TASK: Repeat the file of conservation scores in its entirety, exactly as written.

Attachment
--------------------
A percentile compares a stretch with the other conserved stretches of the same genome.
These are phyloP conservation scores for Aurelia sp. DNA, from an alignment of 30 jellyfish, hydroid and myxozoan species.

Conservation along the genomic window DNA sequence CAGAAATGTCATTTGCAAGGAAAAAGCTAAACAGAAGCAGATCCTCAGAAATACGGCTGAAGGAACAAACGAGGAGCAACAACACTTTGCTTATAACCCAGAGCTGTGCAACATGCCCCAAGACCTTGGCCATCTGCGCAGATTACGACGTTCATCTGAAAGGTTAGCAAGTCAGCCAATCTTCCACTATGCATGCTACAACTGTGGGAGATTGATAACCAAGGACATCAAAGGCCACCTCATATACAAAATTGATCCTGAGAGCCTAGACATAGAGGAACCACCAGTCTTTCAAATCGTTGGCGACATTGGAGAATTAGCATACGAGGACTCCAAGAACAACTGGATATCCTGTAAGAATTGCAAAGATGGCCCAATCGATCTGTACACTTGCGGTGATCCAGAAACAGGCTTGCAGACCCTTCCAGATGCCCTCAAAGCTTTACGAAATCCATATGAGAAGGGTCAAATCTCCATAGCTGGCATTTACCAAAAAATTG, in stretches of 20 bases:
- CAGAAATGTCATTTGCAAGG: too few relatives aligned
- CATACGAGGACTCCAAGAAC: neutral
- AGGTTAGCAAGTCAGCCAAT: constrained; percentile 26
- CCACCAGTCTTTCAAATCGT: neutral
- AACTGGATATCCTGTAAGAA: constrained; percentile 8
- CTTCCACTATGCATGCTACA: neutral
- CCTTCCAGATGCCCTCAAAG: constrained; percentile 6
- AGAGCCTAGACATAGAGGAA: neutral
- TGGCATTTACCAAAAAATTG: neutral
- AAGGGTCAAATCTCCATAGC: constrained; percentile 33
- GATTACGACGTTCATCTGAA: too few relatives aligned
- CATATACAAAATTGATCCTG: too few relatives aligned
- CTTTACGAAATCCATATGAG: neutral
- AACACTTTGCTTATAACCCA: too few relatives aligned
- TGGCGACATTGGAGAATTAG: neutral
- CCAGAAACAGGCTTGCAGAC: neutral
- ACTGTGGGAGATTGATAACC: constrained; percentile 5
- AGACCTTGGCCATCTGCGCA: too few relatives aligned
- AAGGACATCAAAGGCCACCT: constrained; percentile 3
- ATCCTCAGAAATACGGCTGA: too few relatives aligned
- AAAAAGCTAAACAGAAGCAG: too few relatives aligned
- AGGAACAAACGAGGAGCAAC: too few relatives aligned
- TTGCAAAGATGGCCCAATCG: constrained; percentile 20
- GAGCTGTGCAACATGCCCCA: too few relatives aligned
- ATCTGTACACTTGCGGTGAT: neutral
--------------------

A percentile compares a stretch with the other conserved stretches of the same genome.
These are phyloP conservation scores for Aurelia sp. DNA, from an alignment of 30 jellyfish, hydroid and myxozoan species.

Conservation along the genomic window DNA sequence CAGAAATGTCATTTGCAAGGAAAAAGCTAAACAGAAGCAGATCCTCAGAAATACGGCTGAAGGAACAAACGAGGAGCAACAACACTTTGCTTATAACCCAGAGCTGTGCAACATGCCCCAAGACCTTGGCCATCTGCGCAGATTACGACGTTCATCTGAAAGGTTAGCAAGTCAGCCAATCTTCCACTATGCATGCTACAACTGTGGGAGATTGATAACCAAGGACATCAAAGGCCACCTCATATACAAAATTGATCCTGAGAGCCTAGACATAGAGGAACCACCAGTCTTTCAAATCGTTGGCGACATTGGAGAATTAGCATACGAGGACTCCAAGAACAACTGGATATCCTGTAAGAATTGCAAAGATGGCCCAATCGATCTGTACACTTGCGGTGATCCAGAAACAGGCTTGCAGACCCTTCCAGATGCCCTCAAAGCTTTACGAAATCCATATGAGAAGGGTCAAATCTCCATAGCTGGCATTTACCAAAAAATTG, in stretches of 20 bases:
- CAGAAATGTCATTTGCAAGG: too few relatives aligned
- CATACGAGGACTCCAAGAAC: neutral
- AGGTTAGCAAGTCAGCCAAT: constrained; percentile 26
- CCACCAGTCTTTCAAATCGT: neutral
- AACTGGATATCCTGTAAGAA: constrained; percentile 8
- CTTCCACTATGCATGCTACA: neutral
- CCTTCCAGATGCCCTCAAAG: constrained; percentile 6
- AGAGCCTAGACATAGAGGAA: neutral
- TGGCATTTACCAAAAAATTG: neutral
- AAGGGTCAAATCTCCATAGC: constrained; percentile 33
- GATTACGACGTTCATCTGAA: too few relatives aligned
- CATATACAAAATTGATCCTG: too few relatives aligned
- CTTTACGAAATCCATATGAG: neutral
- AACACTTTGCTTATAACCCA: too few relatives aligned
- TGGCGACATTGGAGAATTAG: neutral
- CCAGAAACAGGCTTGCAGAC: neutral
- ACTGTGGGAGATTGATAACC: constrained; percentile 5
- AGACCTTGGCCATCTGCGCA: too few relatives aligned
- AAGGACATCAAAGGCCACCT: constrained; percentile 3
- ATCCTCAGAAATACGGCTGA: too few relatives aligned
- AAAAAGCTAAACAGAAGCAG: too few relatives aligned
- AGGAACAAACGAGGAGCAAC: too few relatives aligned
- TTGCAAAGATGGCCCAATCG: constrained; percentile 20
- GAGCTGTGCAACATGCCCCA: too few relatives aligned
- ATCTGTACACTTGCGGTGAT: neutral